Monday, November 28, 2016

Sunshine to make a brief appearance in Montreal

A transport truck lies on its side during 100km/h winds on the Seal Island Bridge in Cape Breton, Nova Scotia. A Nor'Easter produced heavy snow and rain on Sunday, from Atlantic Canada into far eastern Quebec. (
Welcome to my 2500th Blog Post. As always, thank you for stopping by. I appreciate your time, and enjoy talking about the weather so much, as I have since I was 10. Life has become a little challenging this year, so I do apologize for the breaks between posts at times.

November is living up to its reputation of being one of the cloudiest and dreariest months of the year. The last week has been solid proof of this in the St. Lawrence Valley, with low clouds, fog and mixed precipitation. Most of the snow that fell last week has melted away in the city. If you like the sun, try to get outside today. High pressure will nose into the region, with breaks of sunshine from time to time. Temperatures will be close to normal, with highs near 2C (36F).

The break from the poor weather will be brief, as clouds will be increasing overnight. Strong low pressure, developing in the central plains, will become our next weather maker. The storm is forecast to move from the Dakotas slowly into the Great Lakes, and eventually Quebec as the week progresses. A warm front will approach southern Quebec, overnight, with a period of mixed precipitation. Light rain and snow is possible, with perhaps a period of freezing rain, especially north of Montreal and in the Ottawa Valley. A second area of low pressure will develop along the northern Gulf Coast and move towards New England. All of this next system's precipitation will be in the form of plain rain for the balance of the week, as temperatures warm well above normal to between plus 6 and 8C (42 to 48F). Overnight lows for the week should remain above freezing as well.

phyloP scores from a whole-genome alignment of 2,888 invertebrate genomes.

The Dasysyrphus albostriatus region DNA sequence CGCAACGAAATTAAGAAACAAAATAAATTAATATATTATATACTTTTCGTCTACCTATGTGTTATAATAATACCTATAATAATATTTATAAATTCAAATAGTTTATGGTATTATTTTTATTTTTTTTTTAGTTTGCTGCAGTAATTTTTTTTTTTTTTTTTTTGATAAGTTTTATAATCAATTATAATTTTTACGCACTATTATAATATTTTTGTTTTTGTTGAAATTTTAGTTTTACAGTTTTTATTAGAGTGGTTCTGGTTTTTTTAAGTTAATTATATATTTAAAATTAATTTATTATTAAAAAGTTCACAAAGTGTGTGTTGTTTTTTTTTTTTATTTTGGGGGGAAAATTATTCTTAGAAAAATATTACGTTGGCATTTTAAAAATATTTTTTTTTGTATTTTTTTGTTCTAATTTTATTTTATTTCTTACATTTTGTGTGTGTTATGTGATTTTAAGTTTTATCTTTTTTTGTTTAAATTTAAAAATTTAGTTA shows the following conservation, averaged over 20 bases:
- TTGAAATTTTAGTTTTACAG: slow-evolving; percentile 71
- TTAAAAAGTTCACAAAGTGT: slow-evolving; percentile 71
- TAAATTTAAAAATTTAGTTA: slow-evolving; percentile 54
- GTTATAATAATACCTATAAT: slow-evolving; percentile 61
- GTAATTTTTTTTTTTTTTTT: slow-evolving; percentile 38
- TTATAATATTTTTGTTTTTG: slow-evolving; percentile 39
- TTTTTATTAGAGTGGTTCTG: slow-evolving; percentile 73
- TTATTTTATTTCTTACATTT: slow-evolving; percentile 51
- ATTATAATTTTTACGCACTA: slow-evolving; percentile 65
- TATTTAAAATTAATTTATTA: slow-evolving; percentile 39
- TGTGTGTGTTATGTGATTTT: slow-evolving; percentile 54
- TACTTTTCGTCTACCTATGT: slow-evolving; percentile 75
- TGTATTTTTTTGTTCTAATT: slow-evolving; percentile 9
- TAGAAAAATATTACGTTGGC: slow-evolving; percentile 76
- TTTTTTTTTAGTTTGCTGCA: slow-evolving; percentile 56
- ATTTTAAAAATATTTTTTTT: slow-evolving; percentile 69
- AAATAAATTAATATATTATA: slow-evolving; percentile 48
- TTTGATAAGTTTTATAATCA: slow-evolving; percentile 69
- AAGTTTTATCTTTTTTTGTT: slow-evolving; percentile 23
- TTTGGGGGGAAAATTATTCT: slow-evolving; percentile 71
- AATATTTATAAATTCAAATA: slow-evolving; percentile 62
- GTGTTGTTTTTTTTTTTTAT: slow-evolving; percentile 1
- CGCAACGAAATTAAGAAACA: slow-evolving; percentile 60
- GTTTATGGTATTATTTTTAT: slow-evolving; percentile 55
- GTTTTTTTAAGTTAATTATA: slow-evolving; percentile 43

Winter Tires!
Briefly looking ahead into December, early indications are for a cold and stormy period. Arctic air is poised to dive into the southern Prairies by next weekend and spread eastward into the Great Lakes. This will combine with an active storm track across the northern US and produce snow in Montreal during the first week of December. If you have not prepared your car or home for winter, take advantage of the mild week ahead to do so. I can guarantee you one thing, this December will not be anything like last year.

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